But our story in Genesis shows that God does care, and cares deeply. And it shows the nature and power of prayer. Abraham had a direct and open dialogue with God on behalf of the people of those cities. He asked God not to let them be destroyed even for the sake of 50 righteous people, and God agreed. But Abraham was persistence, bold even when he continued to plead for the people. What if there were only 45, 40, 30, 20, and finally ten. Abraham was bold in his conversation with God. It took courage because Abraham admitted that he was “but dust and ashes.” In comparison to God, Abraham knew his place. He knew that he didn’t have all the answers, and he was really taking a chance in repeatedly going back to God. So why did Abraham keep at it? Why did he keep pleading with God? Because he truly cared about the people of those cities. He wanted justice for them, and so he advocated to God on their behalf. That’s what real prayer is all about. It’s not about what is best for us, but it is thinking of what is best for everyone. It’s not praying for our will, but God’s will to be done. And God’s will is always for justice, mercy, and love.

Growing up, my parents had a record by Tennessee Ernie Ford (I know I’m dating myself by saying that) with a song on it entitled “Others.” The lyrics began: “Lord help me live from day to day in such a self forgetful way, that even when I kneel to pray, my prayers may be for others. Others, Lord, yes others, let this my motto be. Help me to live for others that I may live like thee.” The song was a beautiful prayer asking God to help us live for others. This is mission of every Christian, to live a life not just for ourselves, but for others. Abraham’s prayer was for others, and Jesus’ prayer that he taught his disciples – and that includes us – is for others.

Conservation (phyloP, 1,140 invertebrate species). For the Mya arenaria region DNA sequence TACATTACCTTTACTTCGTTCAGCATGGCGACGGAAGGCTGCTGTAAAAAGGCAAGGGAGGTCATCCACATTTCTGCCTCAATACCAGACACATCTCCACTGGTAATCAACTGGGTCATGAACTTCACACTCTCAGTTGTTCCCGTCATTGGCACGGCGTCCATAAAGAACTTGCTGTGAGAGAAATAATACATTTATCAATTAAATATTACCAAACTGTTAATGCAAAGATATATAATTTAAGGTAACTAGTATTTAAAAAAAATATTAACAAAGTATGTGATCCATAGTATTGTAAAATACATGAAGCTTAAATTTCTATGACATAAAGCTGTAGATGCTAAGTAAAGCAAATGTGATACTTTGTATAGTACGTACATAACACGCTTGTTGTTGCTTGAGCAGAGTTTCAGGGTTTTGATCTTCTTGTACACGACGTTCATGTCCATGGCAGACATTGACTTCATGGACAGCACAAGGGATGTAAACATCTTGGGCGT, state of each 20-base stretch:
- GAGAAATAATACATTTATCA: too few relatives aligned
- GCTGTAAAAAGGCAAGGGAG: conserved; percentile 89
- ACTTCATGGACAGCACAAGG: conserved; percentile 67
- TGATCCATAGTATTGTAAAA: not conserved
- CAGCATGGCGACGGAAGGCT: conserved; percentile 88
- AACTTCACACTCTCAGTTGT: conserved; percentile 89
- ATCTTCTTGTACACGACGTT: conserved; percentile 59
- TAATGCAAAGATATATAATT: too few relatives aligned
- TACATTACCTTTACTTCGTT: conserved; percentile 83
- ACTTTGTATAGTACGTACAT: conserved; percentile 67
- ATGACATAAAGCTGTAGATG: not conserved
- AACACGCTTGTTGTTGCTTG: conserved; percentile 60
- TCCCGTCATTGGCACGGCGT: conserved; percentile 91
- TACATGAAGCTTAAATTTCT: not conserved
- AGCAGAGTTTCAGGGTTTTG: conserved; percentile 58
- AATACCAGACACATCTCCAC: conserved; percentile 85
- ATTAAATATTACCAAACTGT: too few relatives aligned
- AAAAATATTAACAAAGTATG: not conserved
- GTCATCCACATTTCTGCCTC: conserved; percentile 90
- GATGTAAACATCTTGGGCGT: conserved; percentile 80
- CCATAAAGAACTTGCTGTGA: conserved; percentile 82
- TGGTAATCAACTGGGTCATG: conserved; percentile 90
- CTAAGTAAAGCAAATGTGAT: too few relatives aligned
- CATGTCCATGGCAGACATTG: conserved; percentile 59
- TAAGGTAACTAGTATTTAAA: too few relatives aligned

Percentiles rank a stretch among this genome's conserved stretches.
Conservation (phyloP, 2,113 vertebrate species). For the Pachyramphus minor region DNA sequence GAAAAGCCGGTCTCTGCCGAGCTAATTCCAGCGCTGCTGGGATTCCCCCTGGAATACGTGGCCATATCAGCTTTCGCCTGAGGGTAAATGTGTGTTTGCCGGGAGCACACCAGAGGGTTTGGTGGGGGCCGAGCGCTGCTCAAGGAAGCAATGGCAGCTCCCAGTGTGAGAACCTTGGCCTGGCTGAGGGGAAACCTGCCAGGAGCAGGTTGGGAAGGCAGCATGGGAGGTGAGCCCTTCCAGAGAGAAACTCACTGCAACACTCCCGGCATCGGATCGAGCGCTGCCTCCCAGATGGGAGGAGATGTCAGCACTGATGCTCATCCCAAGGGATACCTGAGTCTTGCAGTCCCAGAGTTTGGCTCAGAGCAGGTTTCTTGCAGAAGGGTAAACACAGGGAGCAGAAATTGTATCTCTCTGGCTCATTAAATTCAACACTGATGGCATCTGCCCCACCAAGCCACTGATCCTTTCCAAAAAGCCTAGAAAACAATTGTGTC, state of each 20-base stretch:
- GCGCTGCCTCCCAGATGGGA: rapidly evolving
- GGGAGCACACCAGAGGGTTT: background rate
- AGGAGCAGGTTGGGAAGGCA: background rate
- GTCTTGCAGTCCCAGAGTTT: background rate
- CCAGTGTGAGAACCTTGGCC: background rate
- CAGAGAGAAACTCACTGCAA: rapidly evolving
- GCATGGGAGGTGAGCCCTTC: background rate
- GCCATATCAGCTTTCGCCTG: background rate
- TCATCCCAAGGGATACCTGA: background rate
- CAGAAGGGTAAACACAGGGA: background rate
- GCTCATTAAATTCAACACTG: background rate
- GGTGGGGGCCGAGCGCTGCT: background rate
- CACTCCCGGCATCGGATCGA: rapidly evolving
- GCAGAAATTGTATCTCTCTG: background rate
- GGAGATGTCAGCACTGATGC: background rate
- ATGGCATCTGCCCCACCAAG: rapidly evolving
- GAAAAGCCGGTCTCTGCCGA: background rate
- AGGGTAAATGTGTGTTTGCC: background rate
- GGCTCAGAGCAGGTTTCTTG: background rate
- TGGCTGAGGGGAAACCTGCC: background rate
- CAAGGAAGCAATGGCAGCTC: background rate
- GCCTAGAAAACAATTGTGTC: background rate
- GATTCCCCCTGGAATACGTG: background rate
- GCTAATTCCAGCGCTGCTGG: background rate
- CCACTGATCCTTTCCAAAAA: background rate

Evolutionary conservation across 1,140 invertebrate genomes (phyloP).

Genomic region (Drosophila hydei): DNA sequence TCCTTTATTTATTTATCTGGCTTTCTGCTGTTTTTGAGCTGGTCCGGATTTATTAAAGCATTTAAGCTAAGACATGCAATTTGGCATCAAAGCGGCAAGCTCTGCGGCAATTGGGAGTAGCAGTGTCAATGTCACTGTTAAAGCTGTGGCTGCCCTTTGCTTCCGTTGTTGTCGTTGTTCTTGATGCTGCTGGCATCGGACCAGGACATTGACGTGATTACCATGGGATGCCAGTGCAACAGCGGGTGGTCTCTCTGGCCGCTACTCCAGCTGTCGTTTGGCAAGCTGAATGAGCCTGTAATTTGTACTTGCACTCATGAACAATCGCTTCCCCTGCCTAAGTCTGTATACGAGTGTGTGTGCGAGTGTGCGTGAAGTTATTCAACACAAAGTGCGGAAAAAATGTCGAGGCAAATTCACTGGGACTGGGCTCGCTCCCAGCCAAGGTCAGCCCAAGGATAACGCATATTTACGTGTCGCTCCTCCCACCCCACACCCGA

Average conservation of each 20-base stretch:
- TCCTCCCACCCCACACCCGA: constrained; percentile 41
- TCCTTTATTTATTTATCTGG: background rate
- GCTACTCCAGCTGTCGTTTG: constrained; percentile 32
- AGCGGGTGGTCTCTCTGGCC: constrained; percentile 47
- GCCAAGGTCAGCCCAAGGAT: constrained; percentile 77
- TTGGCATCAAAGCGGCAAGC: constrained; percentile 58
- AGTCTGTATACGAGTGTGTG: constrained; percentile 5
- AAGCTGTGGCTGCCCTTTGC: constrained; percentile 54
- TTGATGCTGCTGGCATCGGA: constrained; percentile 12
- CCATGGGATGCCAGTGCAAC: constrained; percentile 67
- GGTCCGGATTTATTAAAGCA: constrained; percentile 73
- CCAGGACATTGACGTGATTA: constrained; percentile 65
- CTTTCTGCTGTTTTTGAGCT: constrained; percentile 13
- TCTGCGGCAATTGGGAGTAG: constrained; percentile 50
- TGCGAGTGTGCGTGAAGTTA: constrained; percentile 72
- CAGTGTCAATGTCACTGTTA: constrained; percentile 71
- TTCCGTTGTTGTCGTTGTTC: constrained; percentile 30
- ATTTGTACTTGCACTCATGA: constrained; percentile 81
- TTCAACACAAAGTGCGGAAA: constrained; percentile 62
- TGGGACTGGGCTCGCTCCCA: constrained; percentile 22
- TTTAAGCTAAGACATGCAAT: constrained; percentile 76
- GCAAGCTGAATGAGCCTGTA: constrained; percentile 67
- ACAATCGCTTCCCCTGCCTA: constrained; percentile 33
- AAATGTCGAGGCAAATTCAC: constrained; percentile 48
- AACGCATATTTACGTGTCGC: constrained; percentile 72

In the Lord’s prayer that Jesus taught us we pray “give us each day our daily bread.” We are not asking for the things we need individually each day in order to live, but we are also advocating on behalf of others that God will give them what they need to live each day. When we pray “forgive us our sins” we are praying that God will not only forgive our sins, but the sins of those who have hurt us as well. When we pray, “do not bring us to the time of trial” we are asking God to preserve all of us from any situation that would cause us to lose our faith. The Lord’s prayer is not just a prayer that God will provide for our daily needs, but that God will provide for the daily needs of all people. This prayer says, that praying makes a difference.

Jesus certainly believed that. The gospel of Luke tells us that Jesus prayed all the time. Luke chapter 5 says Jesus, “would withdraw to deserted places to pray.” In chapter six we read that “he went out to the mountains to pray” and he “prayed before he chose his apostles.” In chapter nine we read that Jesus prayed when he fed the crowd of 5000. He prayed alone and with only the disciples with him. He prayed the night before he died and he even prayed from the cross.  Jesus’ whole life was a life of prayer. This is the example Jesus expects of us as well.